Antifuse layer 80 is formed on the planarized surface 86. Since the layer 80 is deposited over all the rail-stacks and the filler material and remains unetched (and in some embodiments may not be planarized), it forms a barrier to the migration of the materials subsequently deposited that might make their way along the sides of the rail-stacks. Thus the layer 80 helps prevent the parasitic paths and potential shorts that may occur with prior art memories.

It should be noted that in FIG. 12 while the antifuse layer is shown as a blanket layer covering the rail-stacks and fill, it is possible also to fabricate each level where the antifuse layer is in fact grown from a semiconductor layer. For instance, an oxidation step may be used to grow a silicon dioxide layer.

In all the embodiments, the rail-stacks and rails are connected to circuitry in the substrate such as decoders, sense amps and like peripheral circuits. Vias for providing these connections are described in co-pending application Ser. No. 09/746,341, entitled “Contact and Via Structure and Method of Fabrication,” hereby incorporated by reference.

Turning now to FIG. 13, this embodiment differs from that of FIG. 12 in that the P+ layers are eliminated allowing the forming of Schottky diodes between N− doped silicon, through the AF and directly to the conductor. Since programming in this array causes the formation of Schottky diodes, the conductors must be of a suitable material to allow formation of a Schottky diode. For instance, aluminum and some refractory metal or silicides may be used.

Generally the layers of the serial chain diode stacks of FIGS. 12 and 13 are formed in the same manner described at length above. Note that these structures can be oriented as shown, or completely inverted from FIGS. 12 and 13. For example, FIG. 14 depicts a structure completely inverted from that shown in FIG. 12, and which provides for forming a lightly-doped N− layer onto a highly planar antifuse layer, providing better control of diode characteristics. The rail-stack structure shown in FIG. 15 includes a conductor layer at the bottom of each rail-stack. The rail-stack structure shown in FIG. 16 also includes a conductor layer at the bottom of each rail-stack, but inverts the order of the semiconductor and antifuse layers forming the remainder of each rail-stack. These represent several of the many suitable rail-stack embodiments useful for the present invention.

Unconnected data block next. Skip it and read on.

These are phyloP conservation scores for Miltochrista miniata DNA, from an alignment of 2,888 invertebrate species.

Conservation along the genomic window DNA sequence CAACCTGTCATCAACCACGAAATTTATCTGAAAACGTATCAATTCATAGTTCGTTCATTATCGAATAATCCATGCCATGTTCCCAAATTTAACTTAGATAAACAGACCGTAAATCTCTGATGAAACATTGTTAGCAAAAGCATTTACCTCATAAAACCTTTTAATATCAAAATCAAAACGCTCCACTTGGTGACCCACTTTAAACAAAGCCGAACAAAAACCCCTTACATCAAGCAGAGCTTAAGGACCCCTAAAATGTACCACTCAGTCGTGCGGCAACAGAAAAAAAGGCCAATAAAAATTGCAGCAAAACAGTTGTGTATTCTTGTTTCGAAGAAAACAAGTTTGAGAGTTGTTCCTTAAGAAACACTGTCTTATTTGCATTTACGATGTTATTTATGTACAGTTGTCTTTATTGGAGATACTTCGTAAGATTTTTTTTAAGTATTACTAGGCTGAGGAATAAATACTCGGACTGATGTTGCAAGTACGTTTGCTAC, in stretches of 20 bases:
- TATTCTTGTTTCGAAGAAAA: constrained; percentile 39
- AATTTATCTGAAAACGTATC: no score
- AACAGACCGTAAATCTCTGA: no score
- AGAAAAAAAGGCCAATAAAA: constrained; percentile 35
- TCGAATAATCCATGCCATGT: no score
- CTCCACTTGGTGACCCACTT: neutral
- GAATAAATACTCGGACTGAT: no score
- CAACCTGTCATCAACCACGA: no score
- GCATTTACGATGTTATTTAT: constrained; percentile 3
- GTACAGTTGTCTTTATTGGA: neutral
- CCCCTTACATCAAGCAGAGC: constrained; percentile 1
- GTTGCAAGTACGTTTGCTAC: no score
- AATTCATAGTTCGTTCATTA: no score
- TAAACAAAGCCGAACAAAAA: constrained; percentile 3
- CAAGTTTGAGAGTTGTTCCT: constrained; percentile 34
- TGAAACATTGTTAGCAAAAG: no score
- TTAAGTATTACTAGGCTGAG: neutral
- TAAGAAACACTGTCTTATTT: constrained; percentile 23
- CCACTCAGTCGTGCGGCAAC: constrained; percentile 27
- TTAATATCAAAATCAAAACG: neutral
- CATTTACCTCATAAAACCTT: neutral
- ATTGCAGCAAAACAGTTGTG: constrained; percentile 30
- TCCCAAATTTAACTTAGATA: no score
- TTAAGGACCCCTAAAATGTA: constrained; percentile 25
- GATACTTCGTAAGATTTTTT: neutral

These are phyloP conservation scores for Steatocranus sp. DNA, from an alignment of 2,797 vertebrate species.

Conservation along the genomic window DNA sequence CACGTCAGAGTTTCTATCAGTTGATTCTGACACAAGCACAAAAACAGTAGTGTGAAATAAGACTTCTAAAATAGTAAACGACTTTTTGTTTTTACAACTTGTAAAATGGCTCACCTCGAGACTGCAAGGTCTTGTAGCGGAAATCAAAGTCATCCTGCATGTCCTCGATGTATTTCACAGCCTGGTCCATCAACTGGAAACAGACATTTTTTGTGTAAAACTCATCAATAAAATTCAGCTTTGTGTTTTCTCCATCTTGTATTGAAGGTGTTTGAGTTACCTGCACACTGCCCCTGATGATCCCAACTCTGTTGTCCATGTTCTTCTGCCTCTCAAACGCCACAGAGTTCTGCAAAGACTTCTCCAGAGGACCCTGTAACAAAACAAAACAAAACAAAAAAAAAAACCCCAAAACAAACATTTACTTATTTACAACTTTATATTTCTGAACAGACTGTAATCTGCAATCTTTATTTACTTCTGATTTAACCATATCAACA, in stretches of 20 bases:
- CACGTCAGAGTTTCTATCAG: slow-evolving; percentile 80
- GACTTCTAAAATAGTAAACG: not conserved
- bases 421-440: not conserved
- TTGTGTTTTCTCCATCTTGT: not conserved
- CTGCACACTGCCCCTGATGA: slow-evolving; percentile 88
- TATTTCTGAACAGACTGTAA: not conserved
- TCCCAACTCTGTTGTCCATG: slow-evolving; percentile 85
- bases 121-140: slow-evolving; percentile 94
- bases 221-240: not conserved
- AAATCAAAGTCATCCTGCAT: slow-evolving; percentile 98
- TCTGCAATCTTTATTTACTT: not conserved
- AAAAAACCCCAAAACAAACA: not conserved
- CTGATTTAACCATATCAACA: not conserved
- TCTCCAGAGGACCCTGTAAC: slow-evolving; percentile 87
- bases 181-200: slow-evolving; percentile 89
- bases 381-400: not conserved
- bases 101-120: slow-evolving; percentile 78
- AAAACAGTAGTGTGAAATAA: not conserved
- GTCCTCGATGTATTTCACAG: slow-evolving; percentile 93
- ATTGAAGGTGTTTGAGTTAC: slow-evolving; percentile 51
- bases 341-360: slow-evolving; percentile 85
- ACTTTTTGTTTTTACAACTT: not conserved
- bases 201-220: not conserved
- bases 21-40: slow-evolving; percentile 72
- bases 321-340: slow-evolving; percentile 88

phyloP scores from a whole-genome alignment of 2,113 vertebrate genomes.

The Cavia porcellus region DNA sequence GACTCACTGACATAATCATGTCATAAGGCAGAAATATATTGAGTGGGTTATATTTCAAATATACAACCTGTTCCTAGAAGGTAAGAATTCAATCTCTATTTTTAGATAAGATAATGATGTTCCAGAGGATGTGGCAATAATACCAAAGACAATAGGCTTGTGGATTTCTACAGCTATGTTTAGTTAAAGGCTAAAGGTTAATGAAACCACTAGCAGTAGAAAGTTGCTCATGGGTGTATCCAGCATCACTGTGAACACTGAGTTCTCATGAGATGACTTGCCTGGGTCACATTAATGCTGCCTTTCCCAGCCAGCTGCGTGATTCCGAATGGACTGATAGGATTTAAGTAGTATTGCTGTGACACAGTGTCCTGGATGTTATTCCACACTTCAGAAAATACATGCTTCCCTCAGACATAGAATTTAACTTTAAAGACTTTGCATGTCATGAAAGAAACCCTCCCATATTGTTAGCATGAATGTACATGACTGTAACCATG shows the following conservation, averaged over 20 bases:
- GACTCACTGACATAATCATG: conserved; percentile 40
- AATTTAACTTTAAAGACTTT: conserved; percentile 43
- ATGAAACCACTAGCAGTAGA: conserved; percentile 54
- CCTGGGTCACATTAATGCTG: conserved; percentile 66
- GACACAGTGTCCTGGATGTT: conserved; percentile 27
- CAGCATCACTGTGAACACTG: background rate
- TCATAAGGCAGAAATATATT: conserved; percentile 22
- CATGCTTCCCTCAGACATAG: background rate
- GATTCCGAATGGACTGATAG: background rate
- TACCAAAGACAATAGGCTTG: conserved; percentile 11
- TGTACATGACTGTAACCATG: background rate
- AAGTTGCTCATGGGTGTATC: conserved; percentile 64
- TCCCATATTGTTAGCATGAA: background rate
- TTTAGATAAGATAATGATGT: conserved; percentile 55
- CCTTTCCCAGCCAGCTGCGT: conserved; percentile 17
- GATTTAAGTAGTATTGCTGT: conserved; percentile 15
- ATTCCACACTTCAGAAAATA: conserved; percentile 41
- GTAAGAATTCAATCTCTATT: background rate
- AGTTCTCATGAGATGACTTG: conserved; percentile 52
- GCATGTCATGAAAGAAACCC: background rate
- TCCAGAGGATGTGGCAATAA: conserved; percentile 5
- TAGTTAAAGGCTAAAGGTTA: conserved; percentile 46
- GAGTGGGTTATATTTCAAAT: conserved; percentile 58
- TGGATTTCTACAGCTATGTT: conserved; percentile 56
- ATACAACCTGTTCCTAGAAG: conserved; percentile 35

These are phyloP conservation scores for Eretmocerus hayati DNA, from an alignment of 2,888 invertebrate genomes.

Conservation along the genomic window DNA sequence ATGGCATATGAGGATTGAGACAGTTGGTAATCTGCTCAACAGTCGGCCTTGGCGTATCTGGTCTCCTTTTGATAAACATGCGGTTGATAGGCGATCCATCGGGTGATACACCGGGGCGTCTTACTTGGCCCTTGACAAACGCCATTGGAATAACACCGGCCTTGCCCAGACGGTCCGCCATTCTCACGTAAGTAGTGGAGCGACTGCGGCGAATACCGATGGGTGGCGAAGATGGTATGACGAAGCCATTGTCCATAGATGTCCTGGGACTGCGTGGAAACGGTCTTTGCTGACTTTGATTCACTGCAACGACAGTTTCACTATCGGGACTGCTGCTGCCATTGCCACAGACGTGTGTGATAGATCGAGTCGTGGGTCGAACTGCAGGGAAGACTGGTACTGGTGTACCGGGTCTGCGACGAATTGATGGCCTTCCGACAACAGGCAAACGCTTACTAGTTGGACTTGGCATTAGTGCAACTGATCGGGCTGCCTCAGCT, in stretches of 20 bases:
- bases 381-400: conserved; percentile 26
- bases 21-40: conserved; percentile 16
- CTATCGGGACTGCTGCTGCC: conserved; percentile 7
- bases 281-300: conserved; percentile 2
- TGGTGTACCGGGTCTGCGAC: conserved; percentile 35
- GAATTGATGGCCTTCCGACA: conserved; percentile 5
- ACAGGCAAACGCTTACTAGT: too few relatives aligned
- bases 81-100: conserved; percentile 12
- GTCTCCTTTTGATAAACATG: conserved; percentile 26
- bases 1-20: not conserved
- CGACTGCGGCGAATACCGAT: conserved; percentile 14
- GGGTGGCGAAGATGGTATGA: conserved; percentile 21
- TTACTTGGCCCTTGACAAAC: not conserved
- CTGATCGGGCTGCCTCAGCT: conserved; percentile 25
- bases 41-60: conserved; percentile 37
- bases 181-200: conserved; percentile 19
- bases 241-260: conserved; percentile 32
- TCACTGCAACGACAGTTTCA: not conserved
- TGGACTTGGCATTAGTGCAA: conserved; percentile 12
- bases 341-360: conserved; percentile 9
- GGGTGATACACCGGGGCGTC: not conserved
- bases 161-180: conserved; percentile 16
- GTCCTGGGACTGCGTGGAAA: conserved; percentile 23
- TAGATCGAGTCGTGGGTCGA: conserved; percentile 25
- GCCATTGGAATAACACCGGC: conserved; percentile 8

Referring now to FIG. 17, a simplified schematic diagram is shown representing preferred bias conditions in a multi-level serial chain diode stack during a write mode. A selected X-line 302 on the W3 level is driven to a VHIGH voltage (e.g., equal to VPROG) and a selected Y-line 306 on the B4 level is driven to ground to program a selected memory cell in the W3-B4 memory plane (not shown). With the bias voltages as shown, only the unselected memory cells 304 (numbering approximately N2) are reversed-biased during the write operation with a voltage that approaches the programming voltage VPROG in magnitude. In particular, unselected memory cells 308 and 310 (also numbering approximately N2) have substantially no voltage bias across the respective memory cells, so the leakage current through such cells is negligible. The only substantial reverse-biased memory cell leakage during the write operation flows through the unselected memory cells within the selected memory plane, namely memory cells 304. This results in substantially lower power dissipation for a given memory array size, or may allow a larger array size for the same amount of power.

With the diodes “pointing” downward toward the substrate as shown, the unselected X-lines and unselected Y-lines on layers below the selected X-line layer (e.g., W3) are all biased at VBIASHIGH which may be equal to a small offset voltage below the programming voltage VPROG. Also, the unselected X-lines and unselected Y-lines on layers above the selected Y-line layer (e.g., B4) are all biased at VBIASLOW which may be equal to a small offset voltage above ground.